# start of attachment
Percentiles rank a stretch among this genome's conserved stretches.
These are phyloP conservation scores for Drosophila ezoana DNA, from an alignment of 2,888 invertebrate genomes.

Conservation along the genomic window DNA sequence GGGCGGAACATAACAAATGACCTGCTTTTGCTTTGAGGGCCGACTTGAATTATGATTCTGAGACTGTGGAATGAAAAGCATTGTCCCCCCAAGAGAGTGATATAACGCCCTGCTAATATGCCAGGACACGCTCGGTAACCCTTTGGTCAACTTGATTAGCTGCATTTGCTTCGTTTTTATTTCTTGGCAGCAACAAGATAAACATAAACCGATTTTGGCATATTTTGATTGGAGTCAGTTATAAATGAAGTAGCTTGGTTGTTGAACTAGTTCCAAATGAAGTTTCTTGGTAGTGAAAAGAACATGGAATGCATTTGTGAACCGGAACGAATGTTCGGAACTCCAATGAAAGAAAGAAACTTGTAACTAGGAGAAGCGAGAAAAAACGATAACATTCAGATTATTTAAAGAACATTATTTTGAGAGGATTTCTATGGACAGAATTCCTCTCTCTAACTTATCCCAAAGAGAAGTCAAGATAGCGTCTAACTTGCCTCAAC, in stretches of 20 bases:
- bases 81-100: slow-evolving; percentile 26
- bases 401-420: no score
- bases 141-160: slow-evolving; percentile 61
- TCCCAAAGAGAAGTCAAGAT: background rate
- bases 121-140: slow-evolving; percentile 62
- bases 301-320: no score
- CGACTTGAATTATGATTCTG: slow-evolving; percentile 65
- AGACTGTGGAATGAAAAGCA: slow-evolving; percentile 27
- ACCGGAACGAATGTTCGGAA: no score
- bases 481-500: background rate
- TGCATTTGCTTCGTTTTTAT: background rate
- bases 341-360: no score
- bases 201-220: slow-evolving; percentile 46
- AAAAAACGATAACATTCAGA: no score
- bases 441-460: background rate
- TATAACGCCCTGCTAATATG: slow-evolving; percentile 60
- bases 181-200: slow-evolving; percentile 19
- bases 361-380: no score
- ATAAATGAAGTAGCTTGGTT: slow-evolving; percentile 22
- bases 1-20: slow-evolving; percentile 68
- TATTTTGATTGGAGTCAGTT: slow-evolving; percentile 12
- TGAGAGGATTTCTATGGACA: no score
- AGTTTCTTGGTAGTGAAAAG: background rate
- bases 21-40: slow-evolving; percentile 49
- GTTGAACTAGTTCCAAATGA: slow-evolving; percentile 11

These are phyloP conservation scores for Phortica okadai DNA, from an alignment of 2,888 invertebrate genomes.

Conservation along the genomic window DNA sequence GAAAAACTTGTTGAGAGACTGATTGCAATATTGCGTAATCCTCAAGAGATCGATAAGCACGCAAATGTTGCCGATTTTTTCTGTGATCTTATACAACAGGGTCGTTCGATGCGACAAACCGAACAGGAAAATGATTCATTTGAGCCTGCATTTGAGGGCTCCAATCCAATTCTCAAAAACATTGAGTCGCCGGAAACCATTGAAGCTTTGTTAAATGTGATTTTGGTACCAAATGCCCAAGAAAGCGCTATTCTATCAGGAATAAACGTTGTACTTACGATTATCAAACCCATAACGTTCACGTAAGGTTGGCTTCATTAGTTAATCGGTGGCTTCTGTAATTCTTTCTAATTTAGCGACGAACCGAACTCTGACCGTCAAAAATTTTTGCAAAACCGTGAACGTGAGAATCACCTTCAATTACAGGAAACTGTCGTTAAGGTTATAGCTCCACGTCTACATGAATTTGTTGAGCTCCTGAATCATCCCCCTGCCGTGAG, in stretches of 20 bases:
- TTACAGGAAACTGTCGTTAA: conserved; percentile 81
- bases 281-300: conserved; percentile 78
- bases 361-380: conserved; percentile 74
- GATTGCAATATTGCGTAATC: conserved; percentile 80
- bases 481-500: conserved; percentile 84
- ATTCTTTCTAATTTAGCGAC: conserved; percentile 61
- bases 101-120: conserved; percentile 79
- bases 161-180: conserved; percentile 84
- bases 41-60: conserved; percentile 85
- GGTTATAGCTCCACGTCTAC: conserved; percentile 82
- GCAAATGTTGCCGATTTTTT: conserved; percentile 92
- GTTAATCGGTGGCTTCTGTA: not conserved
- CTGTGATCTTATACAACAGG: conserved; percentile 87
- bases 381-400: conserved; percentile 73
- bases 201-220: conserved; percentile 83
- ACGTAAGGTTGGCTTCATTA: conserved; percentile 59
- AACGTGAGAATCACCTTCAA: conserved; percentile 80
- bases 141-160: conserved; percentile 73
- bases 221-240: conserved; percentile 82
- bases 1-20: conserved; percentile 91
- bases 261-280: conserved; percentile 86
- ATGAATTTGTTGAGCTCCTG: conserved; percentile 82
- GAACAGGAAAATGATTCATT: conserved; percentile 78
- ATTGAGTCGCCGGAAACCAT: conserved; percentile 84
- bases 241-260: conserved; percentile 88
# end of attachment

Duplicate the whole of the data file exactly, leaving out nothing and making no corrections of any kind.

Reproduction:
Percentiles rank a stretch among this genome's conserved stretches.
These are phyloP conservation scores for Drosophila ezoana DNA, from an alignment of 2,888 invertebrate genomes.

Conservation along the genomic window DNA sequence GGGCGGAACATAACAAATGACCTGCTTTTGCTTTGAGGGCCGACTTGAATTATGATTCTGAGACTGTGGAATGAAAAGCATTGTCCCCCCAAGAGAGTGATATAACGCCCTGCTAATATGCCAGGACACGCTCGGTAACCCTTTGGTCAACTTGATTAGCTGCATTTGCTTCGTTTTTATTTCTTGGCAGCAACAAGATAAACATAAACCGATTTTGGCATATTTTGATTGGAGTCAGTTATAAATGAAGTAGCTTGGTTGTTGAACTAGTTCCAAATGAAGTTTCTTGGTAGTGAAAAGAACATGGAATGCATTTGTGAACCGGAACGAATGTTCGGAACTCCAATGAAAGAAAGAAACTTGTAACTAGGAGAAGCGAGAAAAAACGATAACATTCAGATTATTTAAAGAACATTATTTTGAGAGGATTTCTATGGACAGAATTCCTCTCTCTAACTTATCCCAAAGAGAAGTCAAGATAGCGTCTAACTTGCCTCAAC, in stretches of 20 bases:
- bases 81-100: slow-evolving; percentile 26
- bases 401-420: no score
- bases 141-160: slow-evolving; percentile 61
- TCCCAAAGAGAAGTCAAGAT: background rate
- bases 121-140: slow-evolving; percentile 62
- bases 301-320: no score
- CGACTTGAATTATGATTCTG: slow-evolving; percentile 65
- AGACTGTGGAATGAAAAGCA: slow-evolving; percentile 27
- ACCGGAACGAATGTTCGGAA: no score
- bases 481-500: background rate
- TGCATTTGCTTCGTTTTTAT: background rate
- bases 341-360: no score
- bases 201-220: slow-evolving; percentile 46
- AAAAAACGATAACATTCAGA: no score
- bases 441-460: background rate
- TATAACGCCCTGCTAATATG: slow-evolving; percentile 60
- bases 181-200: slow-evolving; percentile 19
- bases 361-380: no score
- ATAAATGAAGTAGCTTGGTT: slow-evolving; percentile 22
- bases 1-20: slow-evolving; percentile 68
- TATTTTGATTGGAGTCAGTT: slow-evolving; percentile 12
- TGAGAGGATTTCTATGGACA: no score
- AGTTTCTTGGTAGTGAAAAG: background rate
- bases 21-40: slow-evolving; percentile 49
- GTTGAACTAGTTCCAAATGA: slow-evolving; percentile 11

These are phyloP conservation scores for Phortica okadai DNA, from an alignment of 2,888 invertebrate genomes.

Conservation along the genomic window DNA sequence GAAAAACTTGTTGAGAGACTGATTGCAATATTGCGTAATCCTCAAGAGATCGATAAGCACGCAAATGTTGCCGATTTTTTCTGTGATCTTATACAACAGGGTCGTTCGATGCGACAAACCGAACAGGAAAATGATTCATTTGAGCCTGCATTTGAGGGCTCCAATCCAATTCTCAAAAACATTGAGTCGCCGGAAACCATTGAAGCTTTGTTAAATGTGATTTTGGTACCAAATGCCCAAGAAAGCGCTATTCTATCAGGAATAAACGTTGTACTTACGATTATCAAACCCATAACGTTCACGTAAGGTTGGCTTCATTAGTTAATCGGTGGCTTCTGTAATTCTTTCTAATTTAGCGACGAACCGAACTCTGACCGTCAAAAATTTTTGCAAAACCGTGAACGTGAGAATCACCTTCAATTACAGGAAACTGTCGTTAAGGTTATAGCTCCACGTCTACATGAATTTGTTGAGCTCCTGAATCATCCCCCTGCCGTGAG, in stretches of 20 bases:
- TTACAGGAAACTGTCGTTAA: conserved; percentile 81
- bases 281-300: conserved; percentile 78
- bases 361-380: conserved; percentile 74
- GATTGCAATATTGCGTAATC: conserved; percentile 80
- bases 481-500: conserved; percentile 84
- ATTCTTTCTAATTTAGCGAC: conserved; percentile 61
- bases 101-120: conserved; percentile 79
- bases 161-180: conserved; percentile 84
- bases 41-60: conserved; percentile 85
- GGTTATAGCTCCACGTCTAC: conserved; percentile 82
- GCAAATGTTGCCGATTTTTT: conserved; percentile 92
- GTTAATCGGTGGCTTCTGTA: not conserved
- CTGTGATCTTATACAACAGG: conserved; percentile 87
- bases 381-400: conserved; percentile 73
- bases 201-220: conserved; percentile 83
- ACGTAAGGTTGGCTTCATTA: conserved; percentile 59
- AACGTGAGAATCACCTTCAA: conserved; percentile 80
- bases 141-160: conserved; percentile 73
- bases 221-240: conserved; percentile 82
- bases 1-20: conserved; percentile 91
- bases 261-280: conserved; percentile 86
- ATGAATTTGTTGAGCTCCTG: conserved; percentile 82
- GAACAGGAAAATGATTCATT: conserved; percentile 78
- ATTGAGTCGCCGGAAACCAT: conserved; percentile 84
- bases 241-260: conserved; percentile 88